In general, low-end units suitable for a single, small computer (for example, an iMac or a single desktop system with monitor) and short backup time will cost about $90. More capable consumer units with power for a high-drain computer and longer backup time will cost around $150. High-end consumer units in the 1400VA range - enough power to handle three to four desktop computer systems and the related network or telecom hardware - may cost up to $600. Care and Feeding The AC inverter circuitry and gel-cell chemical batteries in a UPS are fairly sensitive to abuse. For safe and long-lasting operation of your UPS system, you'll need to follow some common-sense guidelines for care and maintenance. With proper care, your UPS should last four to six years and possibly much longer if you replace the batteries when they begin to fail.

Here is a list of ways to keep your UPS healthy:

.DO NOT plug more devices into the UPS than you absolutely need. Unnecessary devices like printers, stereo systems or computer speakers draw power in the event of a power failure, shortening your backup time.

.DO NOT plug laser printers, space heaters, kitchen appliances, power tools or other electrically noisy, high-drain devices into a UPS, even for a short time. These devices will quickly damage the circuitry in the UPS.

.DO NOT plug medical devices or equipment into a standard UPS. Medical devices may be sensitive to the slight differences between regular AC power and backup power provided by an AC inverter. If you need to back up medical equipment, look for a UPS certified for medical use.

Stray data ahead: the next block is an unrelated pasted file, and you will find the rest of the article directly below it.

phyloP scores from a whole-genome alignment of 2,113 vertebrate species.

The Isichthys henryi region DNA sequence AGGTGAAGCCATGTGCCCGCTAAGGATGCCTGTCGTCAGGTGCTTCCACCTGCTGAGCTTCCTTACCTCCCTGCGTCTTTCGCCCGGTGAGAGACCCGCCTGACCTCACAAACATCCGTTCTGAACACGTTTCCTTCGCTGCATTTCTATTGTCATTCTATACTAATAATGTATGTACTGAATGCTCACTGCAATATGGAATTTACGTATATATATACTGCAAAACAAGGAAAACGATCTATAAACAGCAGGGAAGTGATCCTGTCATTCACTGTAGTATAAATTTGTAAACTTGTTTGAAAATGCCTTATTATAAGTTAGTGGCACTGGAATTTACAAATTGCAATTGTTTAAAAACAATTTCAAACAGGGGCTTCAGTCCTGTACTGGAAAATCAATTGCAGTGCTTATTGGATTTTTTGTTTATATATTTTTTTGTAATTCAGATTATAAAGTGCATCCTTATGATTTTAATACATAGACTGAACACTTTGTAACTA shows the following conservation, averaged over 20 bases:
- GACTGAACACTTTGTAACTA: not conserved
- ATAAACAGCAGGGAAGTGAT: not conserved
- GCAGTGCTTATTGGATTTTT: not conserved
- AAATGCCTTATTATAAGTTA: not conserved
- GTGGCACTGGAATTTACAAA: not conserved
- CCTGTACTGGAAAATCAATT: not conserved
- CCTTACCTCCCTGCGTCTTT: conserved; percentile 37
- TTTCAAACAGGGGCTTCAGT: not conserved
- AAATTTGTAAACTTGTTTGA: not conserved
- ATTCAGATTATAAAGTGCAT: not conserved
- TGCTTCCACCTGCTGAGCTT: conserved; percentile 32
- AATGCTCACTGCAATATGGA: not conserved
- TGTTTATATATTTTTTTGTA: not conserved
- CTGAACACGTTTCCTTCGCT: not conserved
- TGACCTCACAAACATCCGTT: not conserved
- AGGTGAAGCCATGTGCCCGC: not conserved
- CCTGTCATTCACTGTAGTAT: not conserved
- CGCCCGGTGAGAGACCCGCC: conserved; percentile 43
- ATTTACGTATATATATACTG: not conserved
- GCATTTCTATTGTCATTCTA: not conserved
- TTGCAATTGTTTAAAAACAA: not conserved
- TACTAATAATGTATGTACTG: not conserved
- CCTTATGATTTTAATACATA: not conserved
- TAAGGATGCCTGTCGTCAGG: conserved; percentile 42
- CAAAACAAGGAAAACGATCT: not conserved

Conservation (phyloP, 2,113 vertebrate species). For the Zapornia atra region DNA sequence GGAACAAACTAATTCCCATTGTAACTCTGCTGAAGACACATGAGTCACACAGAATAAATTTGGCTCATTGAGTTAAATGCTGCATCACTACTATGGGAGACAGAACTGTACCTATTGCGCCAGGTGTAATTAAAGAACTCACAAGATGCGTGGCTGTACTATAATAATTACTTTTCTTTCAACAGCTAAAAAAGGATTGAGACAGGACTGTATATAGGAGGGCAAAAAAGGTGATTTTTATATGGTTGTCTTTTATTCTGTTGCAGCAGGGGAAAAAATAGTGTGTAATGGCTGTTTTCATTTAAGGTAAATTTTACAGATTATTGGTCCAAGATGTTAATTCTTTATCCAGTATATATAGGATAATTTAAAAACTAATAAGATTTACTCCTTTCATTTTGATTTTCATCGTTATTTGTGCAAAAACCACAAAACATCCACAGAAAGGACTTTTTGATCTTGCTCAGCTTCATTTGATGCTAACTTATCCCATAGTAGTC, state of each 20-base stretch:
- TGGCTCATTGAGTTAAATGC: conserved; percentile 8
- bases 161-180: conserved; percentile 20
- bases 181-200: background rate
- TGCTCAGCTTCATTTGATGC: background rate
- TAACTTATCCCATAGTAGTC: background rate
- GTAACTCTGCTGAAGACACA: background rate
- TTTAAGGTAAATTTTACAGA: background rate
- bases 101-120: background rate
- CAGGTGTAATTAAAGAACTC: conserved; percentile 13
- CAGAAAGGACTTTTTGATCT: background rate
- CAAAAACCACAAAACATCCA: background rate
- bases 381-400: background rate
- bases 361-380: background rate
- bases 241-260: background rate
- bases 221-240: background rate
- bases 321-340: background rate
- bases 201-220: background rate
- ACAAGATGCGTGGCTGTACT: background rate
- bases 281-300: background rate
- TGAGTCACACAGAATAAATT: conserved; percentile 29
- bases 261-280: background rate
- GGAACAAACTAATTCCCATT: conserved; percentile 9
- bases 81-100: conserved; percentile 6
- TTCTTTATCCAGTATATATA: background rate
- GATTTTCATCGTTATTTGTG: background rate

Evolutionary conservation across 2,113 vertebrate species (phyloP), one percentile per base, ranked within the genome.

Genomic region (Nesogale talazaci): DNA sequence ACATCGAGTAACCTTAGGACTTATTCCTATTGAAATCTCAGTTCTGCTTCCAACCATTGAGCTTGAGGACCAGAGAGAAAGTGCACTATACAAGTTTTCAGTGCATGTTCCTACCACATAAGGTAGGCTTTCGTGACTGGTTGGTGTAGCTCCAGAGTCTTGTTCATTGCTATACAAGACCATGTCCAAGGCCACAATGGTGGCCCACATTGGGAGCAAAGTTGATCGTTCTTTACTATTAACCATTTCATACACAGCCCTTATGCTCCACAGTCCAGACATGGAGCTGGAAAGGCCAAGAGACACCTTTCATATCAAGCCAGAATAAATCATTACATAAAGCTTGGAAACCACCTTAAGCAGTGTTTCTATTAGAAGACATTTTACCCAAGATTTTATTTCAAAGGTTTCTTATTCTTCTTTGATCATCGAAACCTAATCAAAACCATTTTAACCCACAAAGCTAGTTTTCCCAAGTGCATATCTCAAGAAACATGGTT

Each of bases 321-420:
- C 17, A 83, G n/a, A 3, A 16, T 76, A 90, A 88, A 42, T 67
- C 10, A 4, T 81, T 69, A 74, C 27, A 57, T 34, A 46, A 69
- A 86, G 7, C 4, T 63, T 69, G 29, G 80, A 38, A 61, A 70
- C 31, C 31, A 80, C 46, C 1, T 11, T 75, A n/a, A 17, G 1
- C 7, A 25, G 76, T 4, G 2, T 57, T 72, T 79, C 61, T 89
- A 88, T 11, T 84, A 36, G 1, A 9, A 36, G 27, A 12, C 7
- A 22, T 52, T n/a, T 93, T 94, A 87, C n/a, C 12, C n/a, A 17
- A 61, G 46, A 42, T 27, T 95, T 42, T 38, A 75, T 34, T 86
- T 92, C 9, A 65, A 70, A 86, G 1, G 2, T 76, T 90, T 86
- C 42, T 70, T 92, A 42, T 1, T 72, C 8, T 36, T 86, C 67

.DO follow the manufacturer's recommendations for initial charging of the UPS. Usually, you need to leave the UPS plugged in for eight to 12 hours before plugging in your computer or other devices.

.DO plug the UPS into a properly grounded outlet. Although the UPS can provide backup power without a safety ground, the surge protection features of the UPS require grounded power.

.DO plug telecommunications devices into your UPS, such as DSL/cable modems, network routers or hubs, or cordless phones. Sudden disconnection of your Internet connection or home network can cause delays during computer shutdown, and these devices draw very little power.

.DO check your UPS once a year or so. Shut down and disconnect your computers, then plug a lamp or other simple device into the UPS and turn it on. Disconnect the UPS from AC power and see if the UPS activates as expected. If not, you've got a problem. If you make an informed purchase and follow these basic recommendations, you can depend on your UPS system for years of reliable data protection. Rick Russell maintains About Computer Peripherals (peripherals.about.com), a website devoted to computer components and upgrades.